Okay, maybe not banned, but close to it. Let me explain.
When most people think of communication devices, they think (today) of iPads and iPhones with communication software. When they think of that software, they think of two things: First, it needs to speak with a computerized voice. Second, it needs to use cartoon pictures that represent words, or, worse, phrases.
All of this is wrong. One of my preferred forms of AAC is a pencil and paper – it’s cheap, it’s hard to break, not a theft target, with it I can say literally anything I want to say, it allows me privacy, and it works nearly anywhere. Pretty much the current crop of iPad software fails in at least some of this.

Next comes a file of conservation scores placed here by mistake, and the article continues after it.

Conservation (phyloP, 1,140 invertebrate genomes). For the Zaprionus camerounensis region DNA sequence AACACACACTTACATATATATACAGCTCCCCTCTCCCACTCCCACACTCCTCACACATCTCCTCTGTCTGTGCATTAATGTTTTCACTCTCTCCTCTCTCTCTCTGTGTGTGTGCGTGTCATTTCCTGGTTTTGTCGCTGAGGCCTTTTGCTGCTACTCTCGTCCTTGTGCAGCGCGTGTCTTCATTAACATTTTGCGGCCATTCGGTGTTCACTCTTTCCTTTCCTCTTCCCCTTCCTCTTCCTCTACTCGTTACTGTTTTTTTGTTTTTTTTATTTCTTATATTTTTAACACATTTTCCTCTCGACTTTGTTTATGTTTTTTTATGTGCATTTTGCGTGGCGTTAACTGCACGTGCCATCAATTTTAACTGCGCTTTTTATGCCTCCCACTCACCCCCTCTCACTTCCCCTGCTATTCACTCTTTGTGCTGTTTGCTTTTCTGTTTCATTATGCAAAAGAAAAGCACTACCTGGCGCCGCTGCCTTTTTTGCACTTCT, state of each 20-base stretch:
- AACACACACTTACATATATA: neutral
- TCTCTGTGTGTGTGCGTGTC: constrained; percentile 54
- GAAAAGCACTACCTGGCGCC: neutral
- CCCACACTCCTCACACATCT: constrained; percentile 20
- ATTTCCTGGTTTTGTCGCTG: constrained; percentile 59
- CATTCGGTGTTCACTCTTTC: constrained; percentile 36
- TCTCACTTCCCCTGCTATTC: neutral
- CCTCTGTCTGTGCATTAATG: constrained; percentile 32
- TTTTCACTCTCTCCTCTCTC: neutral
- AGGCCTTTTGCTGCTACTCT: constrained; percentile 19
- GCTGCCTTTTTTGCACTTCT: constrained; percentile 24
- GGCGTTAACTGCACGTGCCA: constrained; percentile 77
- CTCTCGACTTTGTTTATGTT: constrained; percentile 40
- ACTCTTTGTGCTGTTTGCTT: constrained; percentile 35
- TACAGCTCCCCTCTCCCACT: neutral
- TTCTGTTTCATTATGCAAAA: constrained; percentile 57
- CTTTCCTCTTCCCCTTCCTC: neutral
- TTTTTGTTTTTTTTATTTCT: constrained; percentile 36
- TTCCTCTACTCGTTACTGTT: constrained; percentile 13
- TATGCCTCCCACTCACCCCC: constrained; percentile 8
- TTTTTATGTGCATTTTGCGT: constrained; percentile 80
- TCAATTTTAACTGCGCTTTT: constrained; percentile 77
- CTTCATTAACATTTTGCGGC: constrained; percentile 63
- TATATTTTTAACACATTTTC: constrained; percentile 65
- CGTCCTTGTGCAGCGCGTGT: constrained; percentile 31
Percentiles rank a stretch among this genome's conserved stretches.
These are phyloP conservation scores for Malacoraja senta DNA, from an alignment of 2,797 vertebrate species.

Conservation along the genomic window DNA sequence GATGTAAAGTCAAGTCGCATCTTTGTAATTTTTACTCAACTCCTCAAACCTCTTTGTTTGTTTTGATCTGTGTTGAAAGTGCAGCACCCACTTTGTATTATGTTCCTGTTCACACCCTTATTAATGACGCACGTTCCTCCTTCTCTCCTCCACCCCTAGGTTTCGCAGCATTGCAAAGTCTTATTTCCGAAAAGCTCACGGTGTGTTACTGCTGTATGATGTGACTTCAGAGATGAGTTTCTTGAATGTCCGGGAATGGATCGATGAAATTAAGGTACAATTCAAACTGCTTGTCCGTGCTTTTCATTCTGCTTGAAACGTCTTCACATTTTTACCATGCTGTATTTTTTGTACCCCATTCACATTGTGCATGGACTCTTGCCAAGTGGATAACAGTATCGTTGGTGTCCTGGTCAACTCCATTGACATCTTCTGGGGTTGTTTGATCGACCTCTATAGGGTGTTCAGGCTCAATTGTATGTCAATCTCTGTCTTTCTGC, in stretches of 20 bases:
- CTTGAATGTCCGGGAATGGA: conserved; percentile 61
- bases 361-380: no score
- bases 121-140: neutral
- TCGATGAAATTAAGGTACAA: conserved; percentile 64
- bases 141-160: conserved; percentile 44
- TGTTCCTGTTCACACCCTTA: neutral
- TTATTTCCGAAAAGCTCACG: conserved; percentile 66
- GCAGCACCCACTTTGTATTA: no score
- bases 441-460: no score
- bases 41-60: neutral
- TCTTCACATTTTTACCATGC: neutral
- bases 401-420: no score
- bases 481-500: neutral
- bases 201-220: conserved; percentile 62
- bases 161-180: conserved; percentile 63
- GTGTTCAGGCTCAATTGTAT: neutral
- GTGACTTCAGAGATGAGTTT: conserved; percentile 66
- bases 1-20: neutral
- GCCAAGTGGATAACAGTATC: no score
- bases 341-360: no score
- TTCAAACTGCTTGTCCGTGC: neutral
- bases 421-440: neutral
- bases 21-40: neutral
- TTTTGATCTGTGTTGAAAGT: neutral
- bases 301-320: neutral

I’ve written before about the problems with high tech AAC – but I also recognize there are good things about it (and thus I use it too). Too often high-tech is used when low-tech is better. For example, at an airport, pencil and paper works wonderfully, while iPads fail for many reasons. Airports are often bright, which makes iPads hard to use sometimes (not always though – sometimes they work fine in the light level). Airports are very loud, so the voice is next to impossible to hear coming from tiny iPad speakers (and the external speakers have extra problems). This means people need to read the screen, which often means handing a $500 device to a total stranger. I can take a paper note with me through the metal detector, but can’t take the iPad with me. Oh, the batteries don’t die either with pencil and paper, and if something goes wrong, replacement parts are available pretty much anywhere for pencil and paper (anyone depending on an iPad needs an iPad in reserve at every location they frequent (school, work, home) – sadly this isn’t something any funding agency understands).